Tuesday, January 31st | 10 Shevat 5783

April 19, 2020 6:25 am

Why Iran Has Trump — and America’s — Number

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avatar by Irina Tsukerman


A view of beds at a shopping mall, one of Iran’s largest, which has been turned into a center to receive patients suffering from the coronavirus disease (COVID-19), in Tehran, April 4, 2020. Photo: WANA (West Asia News Agency) / Ali Khara via Reuters.

Despite the deadly spread of coronavirus (COVID-19) throughout Iran, which may have affected as many as 500,000 people according to internal reports, Iran’s aggression and military adventurism continue unabated. It is pushing the envelope in Iraq, planning attacks on US targets, continuing to arm Houthis in Yemen, and defying calls for a ceasefire in that country to combat the pandemic.

According to the latest reports, Iranian authorities just killed 36 Ahwazi Arab prisoners who tried to break out of overcrowded, unsanitary prisons known for their brutality, after the regime failed to liberate any Ahwazi prisoners either for holidays or for humanitarian reasons related to the outbreak.

According to Israeli academic Raz Zimmt, this regional aggression is likely to continue unabated no matter what the obstacles and despite all predictions that tough sanctions or an increased US military presence will deter Tehran and force it to backtrack. There are a variety of reasons for this.

First, as Zimmt correctly notes, Iran’s regional and nuclear agenda predate the Islamic Revolution. The Shah contemplated developing nuclear capabilities, shelved the idea temporarily, and never had a chance to revisit it. As Zimmt writes:

Time and time again, Iran has proved that, despite its limitations and weaknesses, it manages to hold on and turn threats into opportunities that preserve not only the regime’s survival, but its regional influence as well. Iran certainly knows how to play the regional game in comparison to other nearby players. Tehran has the patience to wait until its ambitions are fulfilled and is highly determined and pragmatic, knowing how to adapt its strategy to meet new challenges.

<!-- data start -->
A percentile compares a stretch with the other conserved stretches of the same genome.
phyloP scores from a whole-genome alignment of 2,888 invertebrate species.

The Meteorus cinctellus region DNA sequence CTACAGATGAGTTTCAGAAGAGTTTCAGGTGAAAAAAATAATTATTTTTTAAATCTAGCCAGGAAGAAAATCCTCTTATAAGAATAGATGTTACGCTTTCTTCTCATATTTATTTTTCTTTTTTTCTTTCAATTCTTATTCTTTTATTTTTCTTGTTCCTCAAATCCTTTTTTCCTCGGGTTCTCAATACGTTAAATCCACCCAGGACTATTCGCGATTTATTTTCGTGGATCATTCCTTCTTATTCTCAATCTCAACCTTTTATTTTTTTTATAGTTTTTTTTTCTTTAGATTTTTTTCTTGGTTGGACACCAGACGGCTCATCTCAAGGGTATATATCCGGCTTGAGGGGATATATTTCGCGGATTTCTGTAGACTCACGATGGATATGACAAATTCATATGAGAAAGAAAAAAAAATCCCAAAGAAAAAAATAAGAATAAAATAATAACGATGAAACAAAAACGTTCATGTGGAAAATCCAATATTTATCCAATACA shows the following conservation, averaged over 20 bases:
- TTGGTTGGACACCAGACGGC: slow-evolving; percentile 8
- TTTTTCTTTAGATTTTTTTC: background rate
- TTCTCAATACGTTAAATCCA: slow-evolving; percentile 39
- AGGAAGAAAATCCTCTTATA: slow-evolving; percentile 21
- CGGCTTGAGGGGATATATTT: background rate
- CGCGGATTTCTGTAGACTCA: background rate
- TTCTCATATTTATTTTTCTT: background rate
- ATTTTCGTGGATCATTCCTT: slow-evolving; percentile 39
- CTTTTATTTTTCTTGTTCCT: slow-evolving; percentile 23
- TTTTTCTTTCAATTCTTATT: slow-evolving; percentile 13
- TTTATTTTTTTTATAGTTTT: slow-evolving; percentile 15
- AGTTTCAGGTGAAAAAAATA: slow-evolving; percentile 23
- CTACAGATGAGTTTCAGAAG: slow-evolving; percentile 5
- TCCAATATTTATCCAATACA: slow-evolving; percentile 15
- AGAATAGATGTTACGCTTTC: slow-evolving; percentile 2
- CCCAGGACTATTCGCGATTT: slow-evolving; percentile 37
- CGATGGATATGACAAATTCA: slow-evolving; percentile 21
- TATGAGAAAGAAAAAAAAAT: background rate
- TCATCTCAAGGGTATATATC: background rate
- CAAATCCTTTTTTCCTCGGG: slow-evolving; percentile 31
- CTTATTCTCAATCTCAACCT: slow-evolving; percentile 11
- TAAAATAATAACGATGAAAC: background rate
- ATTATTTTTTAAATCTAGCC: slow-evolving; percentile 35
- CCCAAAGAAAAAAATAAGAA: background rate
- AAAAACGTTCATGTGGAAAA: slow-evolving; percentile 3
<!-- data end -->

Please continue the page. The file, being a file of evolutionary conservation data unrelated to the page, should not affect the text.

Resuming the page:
Iran’s persistent ground game, also known as its “ideological land bridge,” has been noted by many other scholars, including Al Hurra’s Alberto Fernandez, Jonathan Spyer, and Reza Parchizadeh.

Reported planned attacks on US targets, despite increased US willingness to push back against Iran-funded militias and the relocation of air defense to the region, are an illustration of this ground game. Far from being reckless ideological fanatics when it comes to military strategy in the narrow sense, Iran has utilized its strong understanding of the geopolitical context to advance its agenda. From Iran’s perspective, it is at an advantage right now for several reasons.

Unlike Western societies, Iran is willing to sacrifice whatever it takes to get where it wants to go. That is why the propaganda about “endless wars” presumably resulting from any strong response to Iran’s aggression has worked so well in the US, which has demonstrated a lack of stamina for protracted asymmetrical conflicts and a lack of tolerance for even minimal loss of American lives over anything that is not a direct defense of US territory. This is due to media coverage of conflicts, weariness resulting from past failed involvements in the Middle East, and a changing culture increasingly unwilling to deal with any perceived pain, however distant.

The US loss to the Taliban in Afghanistan is due not so much to the inherent superiority of local knowledge as to a lack of willingness to a) summon the sufficient political will to set realistic parameters, b) commit to long-term investments in the region, and c) confront and challenge state actors backing terrorist groups. A similar dynamic can be observed in Iraq, where Iran has been willing to invest in “state building” for its supporters while the US has limited its involvement to minimal necessary military operations. Iran is willing to divert infinite resources away from the needs of its own population for the support of its militias and for outreach to potential recruits. At the same time, the regime views the Iraqi militias and its other foreign troops, including Afghanis and Pakistanis, as expendable. Throwing these forces at the US will always be a “win” for Iran.

Even if they cost the lives of some leaders, Iran’s attacks demonstrate its unyielding fervor and dedication to expelling the US from the region. The Americans’ continued exclusive focus on ISIS and unwillingness to treat the Iraqi government as a colony of Iran — a sort of willful blindness conveyed by the US administration to its own people — play into Iran’s hands. With the US increasingly treated as an unwelcome guest in Iraq while the US government grasps at straws to defend its relationship with Baghdad, Iran is successfully weaponizing the supposedly nationalist Muqtada Sadr and using the cover of the coronavirus pandemic to push ahead. While it is unlikely that the US will exit Iraq altogether after moving forces from Syria to that country, it will likely continue to play defense for the foreseeable future. That’s all Iran needs at this point.